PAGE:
April 3: On the way to the Dead Sea, we passed desolate mountains randomly streaked ash-white or in pastels. That was impressive. But even more awesome (perhaps because it was so unexpected), we saw areas of lush tropical trees in the desert; and nearby were shrubs and seedlings covered with immense netting to enhance their growth.
North of the Dead Sea, we visited Qumran, where the Essenes composed and secreted the Dead Sea Scrolls. We viewed the extensive but modest living quarters of these sequestered scribes. Above us, we saw the various caves carved out of mountain rock that housed these invaluable biblical documents.
Just before twilight, we arrived at the Oasis Spa across from the Dead Sea. Marie and I gingerly waded in the water, making sure not to get the high concentration of salt in our eyes. Not a problem: no waves, no frolicking youngsters, no commotion at all—just a lot of old folks like ourselves effortlessly and serenely floating in the restorative (if slimy) sea.
Requiem for a Toenail
All of my adult life, I have had ingrown toenails on my big toes. A few years ago, the one on my left foot got so infected that I had to have it (and the whole toenail, as it turned out) surgically removed. Since then, most of it has regrown—mercifully not ingrown—but it is brittle and looks like a veined, grotesque claw. My podiatrist must have been a butcher in another life. Not wanting the same ugly, embarrassing result for my right foot’s big toe, I have scrupulously excised any bit of nail that begins to cut into the tip of my skin.
A couple of days ago in Tiberias, Israel, I noticed a different problem: a snippet of the base of the toenail was missing, and the remaining toenail was a bit loose at that spot. I got alarmed. The toenail on my left foot was an eyesore; now the toenail on my right foot was beginning to erode from the bottom up.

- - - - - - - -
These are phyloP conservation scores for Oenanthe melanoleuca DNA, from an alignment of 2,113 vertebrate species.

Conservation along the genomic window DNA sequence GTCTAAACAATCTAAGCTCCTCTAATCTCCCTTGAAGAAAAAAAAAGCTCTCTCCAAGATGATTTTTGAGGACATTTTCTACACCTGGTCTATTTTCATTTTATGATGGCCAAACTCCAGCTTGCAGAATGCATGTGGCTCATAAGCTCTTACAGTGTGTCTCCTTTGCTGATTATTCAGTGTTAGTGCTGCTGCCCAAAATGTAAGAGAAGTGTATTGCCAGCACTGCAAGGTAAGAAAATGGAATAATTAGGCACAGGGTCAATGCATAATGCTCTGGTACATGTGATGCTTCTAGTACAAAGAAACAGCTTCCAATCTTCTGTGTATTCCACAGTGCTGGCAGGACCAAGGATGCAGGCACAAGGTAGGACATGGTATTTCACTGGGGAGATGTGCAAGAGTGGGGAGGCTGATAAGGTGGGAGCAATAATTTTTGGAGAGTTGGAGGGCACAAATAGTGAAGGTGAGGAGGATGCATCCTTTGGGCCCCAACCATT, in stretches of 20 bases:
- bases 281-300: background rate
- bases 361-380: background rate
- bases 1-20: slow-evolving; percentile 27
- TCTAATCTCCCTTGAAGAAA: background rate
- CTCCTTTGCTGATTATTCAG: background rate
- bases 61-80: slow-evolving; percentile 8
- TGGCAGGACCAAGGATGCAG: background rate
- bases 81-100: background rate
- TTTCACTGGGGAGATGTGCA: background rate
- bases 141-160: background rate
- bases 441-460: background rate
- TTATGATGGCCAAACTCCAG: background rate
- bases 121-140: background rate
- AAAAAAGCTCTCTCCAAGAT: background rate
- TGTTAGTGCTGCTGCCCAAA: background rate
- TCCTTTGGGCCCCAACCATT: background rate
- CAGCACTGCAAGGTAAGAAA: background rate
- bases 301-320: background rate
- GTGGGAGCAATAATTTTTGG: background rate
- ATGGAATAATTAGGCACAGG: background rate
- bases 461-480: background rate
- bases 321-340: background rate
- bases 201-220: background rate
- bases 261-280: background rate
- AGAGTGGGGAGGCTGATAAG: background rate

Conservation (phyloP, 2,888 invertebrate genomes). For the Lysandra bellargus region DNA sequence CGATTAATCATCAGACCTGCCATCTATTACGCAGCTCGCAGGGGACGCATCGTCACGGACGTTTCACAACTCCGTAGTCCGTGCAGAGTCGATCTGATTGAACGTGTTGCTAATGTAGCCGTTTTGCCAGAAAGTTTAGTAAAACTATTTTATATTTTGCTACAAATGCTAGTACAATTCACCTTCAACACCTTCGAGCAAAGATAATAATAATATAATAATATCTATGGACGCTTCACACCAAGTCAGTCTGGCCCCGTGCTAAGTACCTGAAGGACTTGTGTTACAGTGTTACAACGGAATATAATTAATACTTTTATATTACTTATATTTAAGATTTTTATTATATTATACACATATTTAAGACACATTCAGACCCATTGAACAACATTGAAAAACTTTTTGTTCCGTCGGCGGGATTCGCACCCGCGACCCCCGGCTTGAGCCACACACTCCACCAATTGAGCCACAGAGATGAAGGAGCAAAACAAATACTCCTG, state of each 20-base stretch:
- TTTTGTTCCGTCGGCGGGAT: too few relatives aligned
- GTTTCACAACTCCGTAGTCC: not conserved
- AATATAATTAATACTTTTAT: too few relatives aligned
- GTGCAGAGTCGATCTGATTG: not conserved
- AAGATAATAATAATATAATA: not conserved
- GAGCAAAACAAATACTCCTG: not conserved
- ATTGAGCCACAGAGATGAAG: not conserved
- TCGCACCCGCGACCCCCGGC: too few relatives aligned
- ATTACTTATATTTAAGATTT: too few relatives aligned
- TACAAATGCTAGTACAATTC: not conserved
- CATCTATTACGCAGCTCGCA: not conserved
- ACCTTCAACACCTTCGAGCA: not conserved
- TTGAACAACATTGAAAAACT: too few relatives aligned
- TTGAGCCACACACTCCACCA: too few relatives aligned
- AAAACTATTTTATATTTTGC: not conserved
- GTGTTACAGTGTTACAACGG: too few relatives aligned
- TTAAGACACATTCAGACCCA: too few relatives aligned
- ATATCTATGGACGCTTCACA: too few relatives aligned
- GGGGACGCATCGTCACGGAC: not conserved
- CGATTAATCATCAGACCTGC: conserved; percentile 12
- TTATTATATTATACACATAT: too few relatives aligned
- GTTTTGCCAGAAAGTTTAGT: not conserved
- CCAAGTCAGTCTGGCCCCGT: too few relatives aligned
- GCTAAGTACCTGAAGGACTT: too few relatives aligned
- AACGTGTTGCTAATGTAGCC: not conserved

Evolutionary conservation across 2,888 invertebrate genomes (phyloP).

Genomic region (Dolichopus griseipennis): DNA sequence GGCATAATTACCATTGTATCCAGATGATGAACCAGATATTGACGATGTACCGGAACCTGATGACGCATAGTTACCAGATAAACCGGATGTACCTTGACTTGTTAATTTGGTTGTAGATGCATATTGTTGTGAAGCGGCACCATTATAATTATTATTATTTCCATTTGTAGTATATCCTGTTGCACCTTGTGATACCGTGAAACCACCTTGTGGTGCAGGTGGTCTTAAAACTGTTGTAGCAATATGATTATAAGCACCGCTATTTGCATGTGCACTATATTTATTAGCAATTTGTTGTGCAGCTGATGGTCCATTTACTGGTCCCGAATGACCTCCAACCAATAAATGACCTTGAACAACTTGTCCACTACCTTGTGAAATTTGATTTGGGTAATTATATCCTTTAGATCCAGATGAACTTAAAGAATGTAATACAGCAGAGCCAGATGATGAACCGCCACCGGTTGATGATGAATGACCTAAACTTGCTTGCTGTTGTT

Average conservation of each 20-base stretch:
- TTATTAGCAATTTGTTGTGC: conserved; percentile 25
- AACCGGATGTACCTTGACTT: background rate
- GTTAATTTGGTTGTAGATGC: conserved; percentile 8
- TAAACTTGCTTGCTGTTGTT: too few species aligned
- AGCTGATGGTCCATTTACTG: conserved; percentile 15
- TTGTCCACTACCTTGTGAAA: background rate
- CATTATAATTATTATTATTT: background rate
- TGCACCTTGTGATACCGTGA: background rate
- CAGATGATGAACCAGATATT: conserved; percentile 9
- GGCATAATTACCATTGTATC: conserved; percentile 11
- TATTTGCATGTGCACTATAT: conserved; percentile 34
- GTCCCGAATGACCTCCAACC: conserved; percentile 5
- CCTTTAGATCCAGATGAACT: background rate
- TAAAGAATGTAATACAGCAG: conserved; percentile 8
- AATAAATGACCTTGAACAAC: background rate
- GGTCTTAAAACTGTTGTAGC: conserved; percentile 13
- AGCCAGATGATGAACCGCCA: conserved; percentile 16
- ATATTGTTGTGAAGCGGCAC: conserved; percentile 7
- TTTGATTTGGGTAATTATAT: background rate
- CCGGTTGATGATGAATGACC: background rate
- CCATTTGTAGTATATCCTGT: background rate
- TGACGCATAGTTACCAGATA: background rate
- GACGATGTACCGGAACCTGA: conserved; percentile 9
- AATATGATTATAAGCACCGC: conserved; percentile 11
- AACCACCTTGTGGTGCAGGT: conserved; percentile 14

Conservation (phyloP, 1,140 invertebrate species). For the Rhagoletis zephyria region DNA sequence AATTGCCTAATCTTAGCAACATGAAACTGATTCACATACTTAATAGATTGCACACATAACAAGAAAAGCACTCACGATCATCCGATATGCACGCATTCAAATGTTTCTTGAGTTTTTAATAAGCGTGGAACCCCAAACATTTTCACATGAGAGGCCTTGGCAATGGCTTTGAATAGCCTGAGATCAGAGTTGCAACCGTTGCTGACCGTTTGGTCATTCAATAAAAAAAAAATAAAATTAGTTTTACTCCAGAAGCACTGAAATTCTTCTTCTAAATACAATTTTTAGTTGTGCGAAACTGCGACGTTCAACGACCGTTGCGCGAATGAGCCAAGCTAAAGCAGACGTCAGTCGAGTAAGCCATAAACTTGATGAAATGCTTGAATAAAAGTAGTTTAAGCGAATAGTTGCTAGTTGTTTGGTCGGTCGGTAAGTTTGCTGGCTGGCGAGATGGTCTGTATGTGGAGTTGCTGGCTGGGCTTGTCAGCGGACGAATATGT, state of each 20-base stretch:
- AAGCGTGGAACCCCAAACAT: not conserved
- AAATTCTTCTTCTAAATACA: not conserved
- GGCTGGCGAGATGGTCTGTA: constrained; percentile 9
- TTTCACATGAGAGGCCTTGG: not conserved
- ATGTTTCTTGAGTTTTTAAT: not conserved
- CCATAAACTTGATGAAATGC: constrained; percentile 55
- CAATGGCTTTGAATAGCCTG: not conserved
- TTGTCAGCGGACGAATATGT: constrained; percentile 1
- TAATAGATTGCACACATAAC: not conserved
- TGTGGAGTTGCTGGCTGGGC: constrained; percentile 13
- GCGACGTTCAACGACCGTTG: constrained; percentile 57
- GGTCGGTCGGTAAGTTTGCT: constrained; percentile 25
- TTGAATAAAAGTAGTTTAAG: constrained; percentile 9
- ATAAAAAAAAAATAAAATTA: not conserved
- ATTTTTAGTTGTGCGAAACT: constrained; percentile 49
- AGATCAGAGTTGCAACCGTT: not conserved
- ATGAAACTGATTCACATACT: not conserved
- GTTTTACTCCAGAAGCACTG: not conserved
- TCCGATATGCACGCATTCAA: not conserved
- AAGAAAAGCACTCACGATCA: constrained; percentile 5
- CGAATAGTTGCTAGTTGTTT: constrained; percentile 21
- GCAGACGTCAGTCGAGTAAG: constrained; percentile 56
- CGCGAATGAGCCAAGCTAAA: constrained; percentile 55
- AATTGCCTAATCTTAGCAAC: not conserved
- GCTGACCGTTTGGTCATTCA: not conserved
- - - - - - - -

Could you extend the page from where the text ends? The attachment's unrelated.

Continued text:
Yet I had no time to dote on that specific anxiety. I was worried enough the next day when my wife and I journeyed to the Dead Sea on part of route 90 that (as our GPS warned us) went through a potentially dangerous portion of the West Bank. Thankfully, we had no mishaps along the way.
I was so grateful to have made it safely to the Dead Sea that I even forgot about my disappearing right toenail. In fact, I thoroughly enjoyed luxuriating in the restorative salt waters at the beach and at the spa where we were staying.
Before we left the hotel, however, I happened to look at my right foot: the big toenail was completely gone—probably because of its being immersed in such high concentrations of salt. At first, I was shocked. Then I reevaluated. I thought of the upside. I would no longer have to painstakingly dig out the beginnings of an ingrown toenail on my right foot. And I would no longer have to fret about the prospect of having another botched surgery to remove an ingrown toenail. Of course, if the toenail regrows, it might look like the disfigured one on my left foot; but for now, I am content.
Tony Bennett may have regretted leaving his heart in San Francisco. I am relieved that I have left my toenail at the Dead Sea.